2017 Spring Calving, Fatty Udder Syndrome

May 21, 2017

 

Some years we can’t remember helping a single calf nurse.  This calving season has been difficult, with one problem after another.  Sometimes we have had more than one problem pair in our corral, which is where we keep the pairs separated if they are having problems until they can be on their own.

Admittedly, a big source of our problems this year has been our decision to keep and calve very old cows.  Cows that are productive into old age is a nice problem to have, and one that I largely attribute to a better nutrition and feeding strategy.  Better rotational grazing has improved the green season nutrition, and unrolling round bales of hay has improved the winter nutrition.  Unrolling the hay instead of feeding in feeders reduces the competition with younger, stronger, cows, and it is also easier to chew as the hay is loose after unrolling instead of packed densely.  Older cows teeth wear down, resulting in more difficulty chewing which can become a nutrition issue.

Unfortunately, older cows udders break down over age and the teats become larger, sometimes resulting in teats so large a newborn calf fails to get started nursing.  We get the pair into the corral and the cow in the catch chute and help the newborn calf nurse.  Usually one or two nursings will be enough for the calf to get the idea and start nursing on its own.  When we see the calf nursing on its own, we turn the pair back out to pasture with the herd.  Annoying, but doable.

But the problem which has baffled us this spring and a couple of times in the past few years, is when a heifer calved without problem, but failed to produce any or enough milk for her newborn calf.  Until a few years ago, we had never seen this problem.  But it has happened again, and this time with this beautiful heifer, 527, pictured above.  We called our local vet and she took the heifer’s temperature and palpated her udder, assuring us there was no discernible health issue.  The udder is soft, not hard as if it had mastitis.  And there is no pussy discharge, just nothing.  The vet didn’t have a theory, which is frustrating, but also a relief that the heifer wasn’t sick and we weren’t having a disease problem.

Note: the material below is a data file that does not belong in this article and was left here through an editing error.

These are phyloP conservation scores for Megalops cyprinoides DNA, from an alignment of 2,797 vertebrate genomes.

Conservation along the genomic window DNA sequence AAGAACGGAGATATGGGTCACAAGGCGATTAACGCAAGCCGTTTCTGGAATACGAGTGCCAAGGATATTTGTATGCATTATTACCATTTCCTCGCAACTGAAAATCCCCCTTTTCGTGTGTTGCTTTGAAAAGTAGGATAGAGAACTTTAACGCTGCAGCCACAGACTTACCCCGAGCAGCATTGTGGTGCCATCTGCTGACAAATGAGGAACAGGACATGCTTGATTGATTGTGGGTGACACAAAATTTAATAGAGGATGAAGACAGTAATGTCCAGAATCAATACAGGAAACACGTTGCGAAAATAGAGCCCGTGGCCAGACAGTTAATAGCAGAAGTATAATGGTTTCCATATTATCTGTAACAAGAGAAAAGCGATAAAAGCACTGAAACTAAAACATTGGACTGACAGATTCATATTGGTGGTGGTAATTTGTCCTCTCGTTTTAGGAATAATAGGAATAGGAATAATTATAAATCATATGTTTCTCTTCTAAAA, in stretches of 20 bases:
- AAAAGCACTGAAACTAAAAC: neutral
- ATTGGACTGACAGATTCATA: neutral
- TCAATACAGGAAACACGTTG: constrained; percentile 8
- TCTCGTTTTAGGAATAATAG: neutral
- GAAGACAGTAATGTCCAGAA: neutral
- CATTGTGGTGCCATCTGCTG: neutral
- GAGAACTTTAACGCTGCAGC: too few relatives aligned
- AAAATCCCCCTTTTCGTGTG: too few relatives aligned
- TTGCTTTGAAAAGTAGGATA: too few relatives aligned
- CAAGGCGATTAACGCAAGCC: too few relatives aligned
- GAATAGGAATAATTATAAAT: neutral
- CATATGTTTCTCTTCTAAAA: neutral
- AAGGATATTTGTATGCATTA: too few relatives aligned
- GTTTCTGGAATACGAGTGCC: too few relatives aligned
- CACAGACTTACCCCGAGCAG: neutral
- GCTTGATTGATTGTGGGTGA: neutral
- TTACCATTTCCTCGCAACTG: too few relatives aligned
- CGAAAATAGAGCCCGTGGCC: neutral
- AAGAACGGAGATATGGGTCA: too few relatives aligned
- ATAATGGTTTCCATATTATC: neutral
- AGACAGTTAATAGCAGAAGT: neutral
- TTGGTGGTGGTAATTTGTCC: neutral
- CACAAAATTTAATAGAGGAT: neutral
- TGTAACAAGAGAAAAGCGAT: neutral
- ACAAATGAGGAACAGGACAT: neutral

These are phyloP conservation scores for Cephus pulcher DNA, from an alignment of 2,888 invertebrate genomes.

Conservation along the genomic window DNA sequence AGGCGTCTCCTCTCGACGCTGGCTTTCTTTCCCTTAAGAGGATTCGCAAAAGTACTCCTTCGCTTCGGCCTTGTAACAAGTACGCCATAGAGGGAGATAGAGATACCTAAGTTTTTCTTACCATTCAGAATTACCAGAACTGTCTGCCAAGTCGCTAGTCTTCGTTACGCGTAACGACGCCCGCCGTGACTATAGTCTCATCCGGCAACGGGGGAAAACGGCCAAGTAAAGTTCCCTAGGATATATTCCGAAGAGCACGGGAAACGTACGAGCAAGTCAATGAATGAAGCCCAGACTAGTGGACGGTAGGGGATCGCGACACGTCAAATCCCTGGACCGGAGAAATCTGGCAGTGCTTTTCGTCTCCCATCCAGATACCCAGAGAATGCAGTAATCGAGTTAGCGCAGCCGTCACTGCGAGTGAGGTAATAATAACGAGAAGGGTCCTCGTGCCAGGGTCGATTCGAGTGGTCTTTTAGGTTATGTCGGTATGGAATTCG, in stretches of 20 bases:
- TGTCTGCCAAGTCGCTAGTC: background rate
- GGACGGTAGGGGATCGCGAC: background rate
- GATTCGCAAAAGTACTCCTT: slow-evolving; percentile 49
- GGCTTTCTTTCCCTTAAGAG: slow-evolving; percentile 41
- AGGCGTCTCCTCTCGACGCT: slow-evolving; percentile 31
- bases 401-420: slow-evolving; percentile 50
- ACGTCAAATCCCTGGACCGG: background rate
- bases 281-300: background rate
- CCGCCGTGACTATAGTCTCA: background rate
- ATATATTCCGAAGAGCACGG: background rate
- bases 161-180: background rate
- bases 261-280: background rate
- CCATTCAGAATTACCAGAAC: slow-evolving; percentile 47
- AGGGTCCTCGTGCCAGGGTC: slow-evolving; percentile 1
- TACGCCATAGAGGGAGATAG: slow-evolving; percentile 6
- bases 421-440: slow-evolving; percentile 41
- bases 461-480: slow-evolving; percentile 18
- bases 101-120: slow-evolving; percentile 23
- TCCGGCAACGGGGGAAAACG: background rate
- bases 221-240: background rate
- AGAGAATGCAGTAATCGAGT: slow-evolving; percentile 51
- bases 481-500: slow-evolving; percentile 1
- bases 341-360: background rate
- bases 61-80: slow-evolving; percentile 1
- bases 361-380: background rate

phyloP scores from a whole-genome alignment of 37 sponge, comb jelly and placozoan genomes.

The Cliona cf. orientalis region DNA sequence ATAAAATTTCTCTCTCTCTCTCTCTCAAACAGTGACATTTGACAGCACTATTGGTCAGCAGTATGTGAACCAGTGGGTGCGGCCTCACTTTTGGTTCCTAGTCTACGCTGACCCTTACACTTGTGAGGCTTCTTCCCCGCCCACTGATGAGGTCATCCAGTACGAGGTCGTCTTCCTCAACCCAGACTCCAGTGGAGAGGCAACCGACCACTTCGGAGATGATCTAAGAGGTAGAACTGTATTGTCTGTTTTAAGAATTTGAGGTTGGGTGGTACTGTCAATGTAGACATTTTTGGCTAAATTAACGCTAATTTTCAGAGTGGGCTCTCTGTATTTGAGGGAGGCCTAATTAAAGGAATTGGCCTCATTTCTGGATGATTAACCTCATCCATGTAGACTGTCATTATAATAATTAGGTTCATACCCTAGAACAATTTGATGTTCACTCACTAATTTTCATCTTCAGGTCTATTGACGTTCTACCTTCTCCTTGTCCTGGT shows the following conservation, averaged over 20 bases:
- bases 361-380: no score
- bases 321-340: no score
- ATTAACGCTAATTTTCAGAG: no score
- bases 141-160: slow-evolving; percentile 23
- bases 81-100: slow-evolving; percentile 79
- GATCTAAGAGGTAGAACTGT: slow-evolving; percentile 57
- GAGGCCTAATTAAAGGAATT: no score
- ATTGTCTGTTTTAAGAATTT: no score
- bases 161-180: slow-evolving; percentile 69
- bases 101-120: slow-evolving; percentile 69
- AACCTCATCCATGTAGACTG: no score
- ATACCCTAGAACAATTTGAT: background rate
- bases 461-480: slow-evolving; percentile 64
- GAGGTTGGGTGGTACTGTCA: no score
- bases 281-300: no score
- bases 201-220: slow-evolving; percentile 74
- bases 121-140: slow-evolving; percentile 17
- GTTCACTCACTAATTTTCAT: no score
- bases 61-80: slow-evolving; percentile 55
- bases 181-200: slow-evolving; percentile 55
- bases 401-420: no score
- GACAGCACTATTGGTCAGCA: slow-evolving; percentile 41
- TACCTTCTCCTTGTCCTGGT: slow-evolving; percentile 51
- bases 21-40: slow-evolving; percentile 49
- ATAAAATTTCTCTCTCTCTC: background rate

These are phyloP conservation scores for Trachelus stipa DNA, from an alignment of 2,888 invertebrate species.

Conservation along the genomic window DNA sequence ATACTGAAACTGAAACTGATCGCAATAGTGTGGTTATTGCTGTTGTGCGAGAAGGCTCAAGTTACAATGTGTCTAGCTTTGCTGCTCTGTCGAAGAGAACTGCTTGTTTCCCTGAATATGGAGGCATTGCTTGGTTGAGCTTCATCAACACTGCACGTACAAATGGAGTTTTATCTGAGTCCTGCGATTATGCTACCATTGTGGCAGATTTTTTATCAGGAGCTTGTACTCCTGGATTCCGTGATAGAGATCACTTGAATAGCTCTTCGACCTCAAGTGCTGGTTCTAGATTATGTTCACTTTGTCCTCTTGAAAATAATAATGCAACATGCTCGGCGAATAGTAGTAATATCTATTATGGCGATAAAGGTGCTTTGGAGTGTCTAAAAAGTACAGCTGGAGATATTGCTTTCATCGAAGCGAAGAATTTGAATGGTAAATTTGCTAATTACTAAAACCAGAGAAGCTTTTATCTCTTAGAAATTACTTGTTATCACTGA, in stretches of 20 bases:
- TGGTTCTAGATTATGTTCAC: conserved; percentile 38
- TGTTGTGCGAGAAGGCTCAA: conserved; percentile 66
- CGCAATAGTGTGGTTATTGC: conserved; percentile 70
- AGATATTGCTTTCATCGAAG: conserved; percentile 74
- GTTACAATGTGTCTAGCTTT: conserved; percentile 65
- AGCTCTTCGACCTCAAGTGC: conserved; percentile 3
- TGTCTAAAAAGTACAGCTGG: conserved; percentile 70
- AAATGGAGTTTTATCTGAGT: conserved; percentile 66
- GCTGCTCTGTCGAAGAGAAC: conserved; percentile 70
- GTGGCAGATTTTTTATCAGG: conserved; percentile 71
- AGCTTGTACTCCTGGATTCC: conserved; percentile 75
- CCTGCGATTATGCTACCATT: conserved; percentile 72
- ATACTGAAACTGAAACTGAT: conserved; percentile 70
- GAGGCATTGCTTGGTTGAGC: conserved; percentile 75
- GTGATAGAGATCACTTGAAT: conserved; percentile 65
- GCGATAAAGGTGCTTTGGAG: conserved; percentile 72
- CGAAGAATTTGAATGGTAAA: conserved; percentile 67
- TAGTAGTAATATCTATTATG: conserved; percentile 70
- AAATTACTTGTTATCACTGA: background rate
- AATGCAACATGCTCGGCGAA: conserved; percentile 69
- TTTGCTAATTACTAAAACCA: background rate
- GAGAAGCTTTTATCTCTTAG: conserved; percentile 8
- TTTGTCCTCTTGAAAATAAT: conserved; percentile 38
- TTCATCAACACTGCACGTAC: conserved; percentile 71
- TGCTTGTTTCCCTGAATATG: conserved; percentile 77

So we started brainstorming.   What is different about our herd?

Genetically, the base breed going back to my Grandfather’s cattle was Shorthorn.  We used some Lincoln Red genetics in the 80s and 90s, an ill-advised foray into Maine Anjou genetics in the 90s, and finally, when we could no longer find good Shorthorn bulls, we started using Red Angus genetics around the year 2000 and have been very pleased with the results.  Our cattle are moderate- framed, thick-made, and able to finish on grass, which worked great when I began to direct-market grass-finished cattle around 2008.

Red Angus genetics didn’t seem to change the udders of our cattle very much.  I would say the conformation of the udders would be a little better and they give a little less milk.  Shorthorns are known for producing a lot of milk for a beef breed, so it makes sense that Red Angus would decrease the amount of milk, but not by much. I don’t think the problem is genetics.